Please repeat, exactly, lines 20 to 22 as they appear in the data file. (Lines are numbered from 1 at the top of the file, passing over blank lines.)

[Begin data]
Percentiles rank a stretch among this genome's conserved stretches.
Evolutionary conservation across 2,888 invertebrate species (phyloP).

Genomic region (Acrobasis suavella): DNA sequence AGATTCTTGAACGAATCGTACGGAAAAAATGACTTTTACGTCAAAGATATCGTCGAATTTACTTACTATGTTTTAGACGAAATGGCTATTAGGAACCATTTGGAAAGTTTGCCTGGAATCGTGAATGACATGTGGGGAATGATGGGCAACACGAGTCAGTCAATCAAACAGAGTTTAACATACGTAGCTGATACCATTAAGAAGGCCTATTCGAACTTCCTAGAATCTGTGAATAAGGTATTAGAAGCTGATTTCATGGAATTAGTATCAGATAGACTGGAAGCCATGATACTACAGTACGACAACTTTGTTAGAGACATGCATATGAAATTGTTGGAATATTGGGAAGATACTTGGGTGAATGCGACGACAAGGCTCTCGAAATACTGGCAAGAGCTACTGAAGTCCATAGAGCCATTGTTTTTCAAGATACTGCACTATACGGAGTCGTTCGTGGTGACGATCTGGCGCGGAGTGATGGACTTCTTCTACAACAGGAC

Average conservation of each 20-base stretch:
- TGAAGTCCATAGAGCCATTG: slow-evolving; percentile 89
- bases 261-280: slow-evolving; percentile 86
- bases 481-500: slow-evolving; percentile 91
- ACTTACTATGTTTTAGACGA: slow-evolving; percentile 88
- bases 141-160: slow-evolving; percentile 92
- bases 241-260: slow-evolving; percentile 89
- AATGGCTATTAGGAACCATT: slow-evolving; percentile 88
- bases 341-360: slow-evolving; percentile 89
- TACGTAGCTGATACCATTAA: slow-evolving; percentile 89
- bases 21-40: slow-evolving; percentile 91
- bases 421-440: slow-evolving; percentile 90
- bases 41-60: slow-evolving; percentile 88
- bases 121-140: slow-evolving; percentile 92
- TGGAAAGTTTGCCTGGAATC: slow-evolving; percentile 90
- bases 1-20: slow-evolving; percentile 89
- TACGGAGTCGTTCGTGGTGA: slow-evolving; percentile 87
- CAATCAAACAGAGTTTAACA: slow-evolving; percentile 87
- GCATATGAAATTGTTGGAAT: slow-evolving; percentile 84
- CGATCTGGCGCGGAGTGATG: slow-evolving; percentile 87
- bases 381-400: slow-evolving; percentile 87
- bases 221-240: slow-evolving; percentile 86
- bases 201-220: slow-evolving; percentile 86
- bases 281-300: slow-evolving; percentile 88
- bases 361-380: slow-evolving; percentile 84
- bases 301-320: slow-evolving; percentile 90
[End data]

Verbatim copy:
- TACGGAGTCGTTCGTGGTGA: slow-evolving; percentile 87
- CAATCAAACAGAGTTTAACA: slow-evolving; percentile 87
- GCATATGAAATTGTTGGAAT: slow-evolving; percentile 84